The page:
I like to do things a little differently. Sometimes. My family usually tease me as I’m such a conformist. I abide by rules, would never break the law (well, unless you count speeding) and ‘Please Keep Off The Grass’ signs were made with me in mind. I couldn’t be a postman. All those ‘Do Not Bend’ stickers would have me breaking out in a sweat.
Except when it comes to hiking routes. Maybe this small rebellion is my outlet for all that exemplary behaviour. I’m not one to simply retrace all the steps taken before me. What if I went the other way?
I have a constantly nagging feeling that the real world is lying there waiting to be discovered. That there’s more. Just off the beaten track. And a walk is rendered dramatically different simply by changing your direction of travel. If you have ever completed a route clockwise then returned and followed the same path in the opposite direction, you’ll know what I mean. What if I went down there? What if I turned left instead of right? (Do not try this on cliff faces…)
So this was how I walked the Purbeck Way; almost following true to the route. So don’t be puzzled if I mention places that are not strictly a feature of the established route. I probably decided a detour was in order for some reason- invariably a great view or site of special interest of some sort. Think of the Purbeck Way as shaped like a frying pan. The ‘handle’ runs from Wareham to Corfe and from there you enter the ‘pan’ section which defines a vaguely circular route down and along the coastal path before returning to Corfe. This is a stunning 28 miles through heathland, woodland and downland and the dramatic scenery of the Jurassic Coast. The last time I was here – so were a pod of dolphins but this time, it was not to be.
Leaving Wareham and heading towards Corfe on a spectacular spring day, I didn’t see a soul for six miles. Some sections are fairly remote and the inland terrain – sod’s law – all looks exactly the same so don’t forget your compass. My route was awash with dappled sunlight, birdsong and many a startled deer until I emerged from the woodland to meet this view:
It would be rude to ignore the cream tea boards dotted throughout the village of Corfe so I grabbed a spot with a terrific view of the castle. I can’t imagine ever tiring of that first view of the ruins silhouetted against the skyline as you drive towards Corfe. It always affects me and most others too, judging by the ‘oohs’ and ‘aah’s’ on the bus as it weaves through the Purbecks towards the castle. I have travelled a great deal yet for me that view is up there with the likes of the Grand Canyon, Victoria Falls and endless other wonders. Not as spectacular, but moving all the same.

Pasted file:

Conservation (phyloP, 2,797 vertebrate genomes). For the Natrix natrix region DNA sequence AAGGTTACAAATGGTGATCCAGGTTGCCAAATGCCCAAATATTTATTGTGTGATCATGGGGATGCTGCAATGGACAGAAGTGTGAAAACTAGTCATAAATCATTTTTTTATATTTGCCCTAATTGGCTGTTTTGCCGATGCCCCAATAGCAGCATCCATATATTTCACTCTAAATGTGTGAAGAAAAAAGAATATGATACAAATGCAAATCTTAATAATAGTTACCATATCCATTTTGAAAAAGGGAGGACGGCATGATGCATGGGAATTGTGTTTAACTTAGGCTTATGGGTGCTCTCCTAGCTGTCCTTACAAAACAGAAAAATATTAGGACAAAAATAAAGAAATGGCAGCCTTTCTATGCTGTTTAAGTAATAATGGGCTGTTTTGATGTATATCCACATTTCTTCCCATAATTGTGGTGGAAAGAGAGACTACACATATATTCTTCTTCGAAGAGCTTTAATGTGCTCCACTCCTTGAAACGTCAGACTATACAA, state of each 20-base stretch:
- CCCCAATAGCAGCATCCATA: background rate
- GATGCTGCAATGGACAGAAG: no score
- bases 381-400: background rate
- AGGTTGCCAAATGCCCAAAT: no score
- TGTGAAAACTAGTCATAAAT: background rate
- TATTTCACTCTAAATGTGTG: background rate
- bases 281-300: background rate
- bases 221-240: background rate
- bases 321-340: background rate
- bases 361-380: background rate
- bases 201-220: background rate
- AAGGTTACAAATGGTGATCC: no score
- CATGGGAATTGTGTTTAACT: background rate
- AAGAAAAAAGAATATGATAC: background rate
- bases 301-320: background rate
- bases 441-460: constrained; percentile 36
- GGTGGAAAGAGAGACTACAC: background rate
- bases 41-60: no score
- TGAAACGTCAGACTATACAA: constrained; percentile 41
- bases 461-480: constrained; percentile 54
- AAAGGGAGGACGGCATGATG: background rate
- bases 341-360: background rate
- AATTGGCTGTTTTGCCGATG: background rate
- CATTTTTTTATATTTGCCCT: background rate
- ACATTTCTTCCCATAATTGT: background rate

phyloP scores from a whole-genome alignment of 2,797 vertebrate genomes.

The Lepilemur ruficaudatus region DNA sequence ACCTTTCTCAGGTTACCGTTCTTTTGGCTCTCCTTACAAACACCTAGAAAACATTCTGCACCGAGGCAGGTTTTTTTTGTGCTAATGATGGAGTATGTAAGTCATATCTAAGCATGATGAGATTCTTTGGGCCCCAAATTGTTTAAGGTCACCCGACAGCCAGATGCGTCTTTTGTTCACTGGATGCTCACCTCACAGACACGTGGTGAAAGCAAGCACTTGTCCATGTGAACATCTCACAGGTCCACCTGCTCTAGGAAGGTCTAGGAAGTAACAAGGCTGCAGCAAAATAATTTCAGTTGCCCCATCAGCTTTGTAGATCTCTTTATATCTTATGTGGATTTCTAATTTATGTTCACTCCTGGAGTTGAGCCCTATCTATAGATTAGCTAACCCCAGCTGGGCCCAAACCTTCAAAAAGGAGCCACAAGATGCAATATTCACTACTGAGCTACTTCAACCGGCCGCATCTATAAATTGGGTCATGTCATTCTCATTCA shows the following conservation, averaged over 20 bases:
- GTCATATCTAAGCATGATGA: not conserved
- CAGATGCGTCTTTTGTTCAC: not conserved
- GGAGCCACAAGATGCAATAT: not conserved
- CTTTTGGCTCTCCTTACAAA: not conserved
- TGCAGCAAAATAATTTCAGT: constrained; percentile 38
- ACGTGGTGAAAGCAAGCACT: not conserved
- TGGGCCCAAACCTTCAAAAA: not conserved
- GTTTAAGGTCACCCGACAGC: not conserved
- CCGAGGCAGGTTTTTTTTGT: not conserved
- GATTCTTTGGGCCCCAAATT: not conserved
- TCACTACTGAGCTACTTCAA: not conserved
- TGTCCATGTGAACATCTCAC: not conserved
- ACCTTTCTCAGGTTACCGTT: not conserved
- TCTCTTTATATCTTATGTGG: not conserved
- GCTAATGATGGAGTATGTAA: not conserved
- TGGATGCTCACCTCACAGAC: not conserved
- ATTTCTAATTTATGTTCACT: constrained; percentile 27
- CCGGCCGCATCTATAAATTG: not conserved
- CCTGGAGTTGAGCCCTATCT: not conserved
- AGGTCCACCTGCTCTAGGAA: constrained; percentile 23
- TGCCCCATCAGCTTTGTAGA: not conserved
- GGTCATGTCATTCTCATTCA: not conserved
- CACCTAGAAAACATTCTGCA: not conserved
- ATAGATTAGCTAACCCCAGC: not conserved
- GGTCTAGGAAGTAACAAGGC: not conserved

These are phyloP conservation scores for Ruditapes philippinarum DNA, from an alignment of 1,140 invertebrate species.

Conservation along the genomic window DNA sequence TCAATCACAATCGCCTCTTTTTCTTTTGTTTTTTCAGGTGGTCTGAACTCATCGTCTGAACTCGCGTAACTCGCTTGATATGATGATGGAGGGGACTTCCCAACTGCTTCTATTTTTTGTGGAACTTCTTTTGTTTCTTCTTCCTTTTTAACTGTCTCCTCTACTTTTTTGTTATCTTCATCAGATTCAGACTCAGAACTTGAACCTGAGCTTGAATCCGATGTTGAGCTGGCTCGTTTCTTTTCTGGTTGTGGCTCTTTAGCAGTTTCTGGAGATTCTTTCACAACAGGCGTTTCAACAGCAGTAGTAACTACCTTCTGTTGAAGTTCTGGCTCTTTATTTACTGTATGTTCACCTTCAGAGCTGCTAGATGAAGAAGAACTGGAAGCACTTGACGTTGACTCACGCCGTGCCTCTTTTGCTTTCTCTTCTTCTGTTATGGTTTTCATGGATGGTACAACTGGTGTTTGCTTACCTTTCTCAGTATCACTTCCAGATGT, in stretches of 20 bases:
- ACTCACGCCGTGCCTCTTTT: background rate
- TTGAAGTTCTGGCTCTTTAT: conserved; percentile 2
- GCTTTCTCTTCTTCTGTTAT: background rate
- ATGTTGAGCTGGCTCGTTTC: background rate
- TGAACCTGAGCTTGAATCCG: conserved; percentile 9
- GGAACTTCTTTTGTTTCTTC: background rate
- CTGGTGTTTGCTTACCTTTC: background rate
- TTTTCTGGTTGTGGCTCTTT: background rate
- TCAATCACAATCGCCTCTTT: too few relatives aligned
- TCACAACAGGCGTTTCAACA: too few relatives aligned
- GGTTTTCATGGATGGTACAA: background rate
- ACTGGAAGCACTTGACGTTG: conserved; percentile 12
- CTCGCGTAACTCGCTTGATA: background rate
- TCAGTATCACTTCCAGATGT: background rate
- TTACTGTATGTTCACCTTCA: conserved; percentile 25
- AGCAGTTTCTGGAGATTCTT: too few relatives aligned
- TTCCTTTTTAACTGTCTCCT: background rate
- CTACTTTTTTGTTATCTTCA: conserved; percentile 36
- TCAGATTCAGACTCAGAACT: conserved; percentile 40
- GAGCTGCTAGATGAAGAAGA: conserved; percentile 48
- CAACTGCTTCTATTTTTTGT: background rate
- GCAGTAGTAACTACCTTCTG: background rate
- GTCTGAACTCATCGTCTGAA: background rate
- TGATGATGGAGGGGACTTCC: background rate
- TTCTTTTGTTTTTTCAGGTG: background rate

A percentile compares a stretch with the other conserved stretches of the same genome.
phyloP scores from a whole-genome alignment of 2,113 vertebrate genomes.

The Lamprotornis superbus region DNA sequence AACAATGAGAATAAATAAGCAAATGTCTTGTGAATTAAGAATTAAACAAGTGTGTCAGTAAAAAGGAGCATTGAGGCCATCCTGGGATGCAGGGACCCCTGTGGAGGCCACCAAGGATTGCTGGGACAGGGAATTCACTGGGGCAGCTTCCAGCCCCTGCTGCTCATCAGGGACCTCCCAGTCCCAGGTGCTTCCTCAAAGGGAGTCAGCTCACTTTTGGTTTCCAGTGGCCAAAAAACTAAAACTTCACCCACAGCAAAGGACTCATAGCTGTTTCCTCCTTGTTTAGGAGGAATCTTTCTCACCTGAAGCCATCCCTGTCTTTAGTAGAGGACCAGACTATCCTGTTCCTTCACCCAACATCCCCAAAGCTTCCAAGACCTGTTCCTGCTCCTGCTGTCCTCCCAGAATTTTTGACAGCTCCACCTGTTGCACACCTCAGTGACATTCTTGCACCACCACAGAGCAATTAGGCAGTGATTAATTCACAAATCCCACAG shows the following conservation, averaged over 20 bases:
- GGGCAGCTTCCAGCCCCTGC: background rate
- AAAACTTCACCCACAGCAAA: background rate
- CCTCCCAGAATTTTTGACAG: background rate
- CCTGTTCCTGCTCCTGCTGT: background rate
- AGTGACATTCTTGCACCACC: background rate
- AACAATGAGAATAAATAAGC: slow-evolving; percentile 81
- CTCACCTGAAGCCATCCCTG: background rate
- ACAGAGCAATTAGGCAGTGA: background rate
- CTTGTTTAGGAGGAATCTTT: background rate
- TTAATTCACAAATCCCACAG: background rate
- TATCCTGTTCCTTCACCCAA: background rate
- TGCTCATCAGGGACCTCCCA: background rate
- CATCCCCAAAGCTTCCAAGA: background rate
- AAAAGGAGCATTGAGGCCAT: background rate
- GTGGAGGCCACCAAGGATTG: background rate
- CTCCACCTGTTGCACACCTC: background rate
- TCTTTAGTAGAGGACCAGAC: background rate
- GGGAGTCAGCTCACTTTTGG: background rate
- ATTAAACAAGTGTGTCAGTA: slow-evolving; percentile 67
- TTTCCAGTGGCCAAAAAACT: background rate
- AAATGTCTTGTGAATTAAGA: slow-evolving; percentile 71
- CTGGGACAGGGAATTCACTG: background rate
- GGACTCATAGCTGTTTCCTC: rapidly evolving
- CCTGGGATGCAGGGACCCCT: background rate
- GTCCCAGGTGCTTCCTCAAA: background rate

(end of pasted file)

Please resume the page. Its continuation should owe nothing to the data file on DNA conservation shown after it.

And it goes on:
A father and son team on the next table were talking about murder holes. Dad was explaining that these were gaps in the castle walls through which the defenders could fire, throw or pour harmful substances, such as rocks, arrows, scalding water, hot sand, quicklime, tar, or boiling oil, down on attackers. And they say the Brits are reserved.
Striding on towards the coast I reflected on the information I’d gleaned about my upcoming “rigorous” Jurassic coastal ramble: Notably, the area can be “very wet, slippery and inaccessible, with hazardous cliffs and shore and a feel of danger. Look out for landslides and mudslides. There is a risk of being trapped in mud here. Adders are common enough to be dangerous unless gaiters are worn”. And people come on holiday and pay for this?
Suitably rattled, I fancied paying a visit to my Old friend Harry.
Old Harry’s Rock sits alone as Old Harry’s Wife met her demise some years ago and disappeared beneath the waves. She does resurface temporarily at very low tide. Men everywhere will undoubtedly sigh with envy.
As evening approached it was time to pull off the route and the boots for the day.
And before I sign off for today may I introduce you to someone? Meet Munro my hiking bud. I only take him so I can say I’ve bagged a Munro as he slides back into my rucksack at the end of each trip. But don’t tell him.